Massive ‘Devil Comet’ Approaching Earth After 71 Years – Lighting Up During Solar Eclipse


Next month’s total solar eclipse will offer a rare spectacle as the “devil comet,” not seen in 71 years, becomes visible to observers on Earth.

This comet, known scientifically as 12P/Pons-Brooks, is distinguished by its cryovolcanic activity, creating two distinctive “horn”-like features from ice and gas emissions, accompanied by periodic bursts.

NASA explains that comets are ancient celestial bodies, amalgamations of dust, frozen gases, ice, and rocks from the early solar system. The “devil comet” is nearing its perihelion, its closest approach to the sun, expected to occur on April 21, making it exceptionally bright. This event coincides with the total solar eclipse on April 8, which will darken skies from Texas to Maine as the moon passes between Earth and the sun.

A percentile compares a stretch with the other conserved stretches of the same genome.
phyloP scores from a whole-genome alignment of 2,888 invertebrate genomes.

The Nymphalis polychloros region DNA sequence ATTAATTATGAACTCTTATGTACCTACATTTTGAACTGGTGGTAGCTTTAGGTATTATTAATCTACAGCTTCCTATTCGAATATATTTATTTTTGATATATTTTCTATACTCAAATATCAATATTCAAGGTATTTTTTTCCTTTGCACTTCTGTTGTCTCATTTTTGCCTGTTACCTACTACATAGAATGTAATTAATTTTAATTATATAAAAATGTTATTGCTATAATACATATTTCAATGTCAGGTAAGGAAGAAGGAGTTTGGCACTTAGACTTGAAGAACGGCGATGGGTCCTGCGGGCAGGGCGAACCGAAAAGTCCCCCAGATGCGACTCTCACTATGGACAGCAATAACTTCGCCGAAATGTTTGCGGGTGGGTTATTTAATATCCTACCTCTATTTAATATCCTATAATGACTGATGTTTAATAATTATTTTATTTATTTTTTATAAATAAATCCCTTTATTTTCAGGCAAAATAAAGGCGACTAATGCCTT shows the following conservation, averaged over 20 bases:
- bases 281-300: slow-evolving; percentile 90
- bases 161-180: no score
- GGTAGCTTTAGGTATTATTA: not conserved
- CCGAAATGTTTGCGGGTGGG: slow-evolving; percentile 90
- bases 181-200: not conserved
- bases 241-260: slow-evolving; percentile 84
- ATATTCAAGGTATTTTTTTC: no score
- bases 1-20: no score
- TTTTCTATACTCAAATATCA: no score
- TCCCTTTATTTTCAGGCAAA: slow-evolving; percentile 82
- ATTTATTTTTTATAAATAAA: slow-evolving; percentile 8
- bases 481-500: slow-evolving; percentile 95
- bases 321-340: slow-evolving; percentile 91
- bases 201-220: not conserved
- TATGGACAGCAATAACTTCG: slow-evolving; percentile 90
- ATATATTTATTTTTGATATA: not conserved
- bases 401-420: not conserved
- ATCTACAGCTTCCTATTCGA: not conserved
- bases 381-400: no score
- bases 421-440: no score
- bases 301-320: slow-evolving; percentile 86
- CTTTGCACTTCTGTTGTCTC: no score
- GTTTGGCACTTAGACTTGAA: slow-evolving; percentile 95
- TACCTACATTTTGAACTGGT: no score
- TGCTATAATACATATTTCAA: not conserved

The eclipse’s darkness provides a prime viewing condition for celestial enthusiasts to spot stars, planets, and potentially the 12P/Pons-Brooks comet as it traverses the solar system. The comet is due for its closest encounter with Earth on June 2, offering another viewing opportunity, though its brightness may diminish due to its increased distance from the sun. With an orbital period of 71 years, similar to the famous Halley’s comet, 12P/Pons-Brooks was last seen in 1954.

The comet, with a diameter of at least 17 kilometers (about 10.5 miles), experienced a dramatic increase in brightness in July 2023, becoming 100 times brighter and showcasing its volatile nature through several explosive events.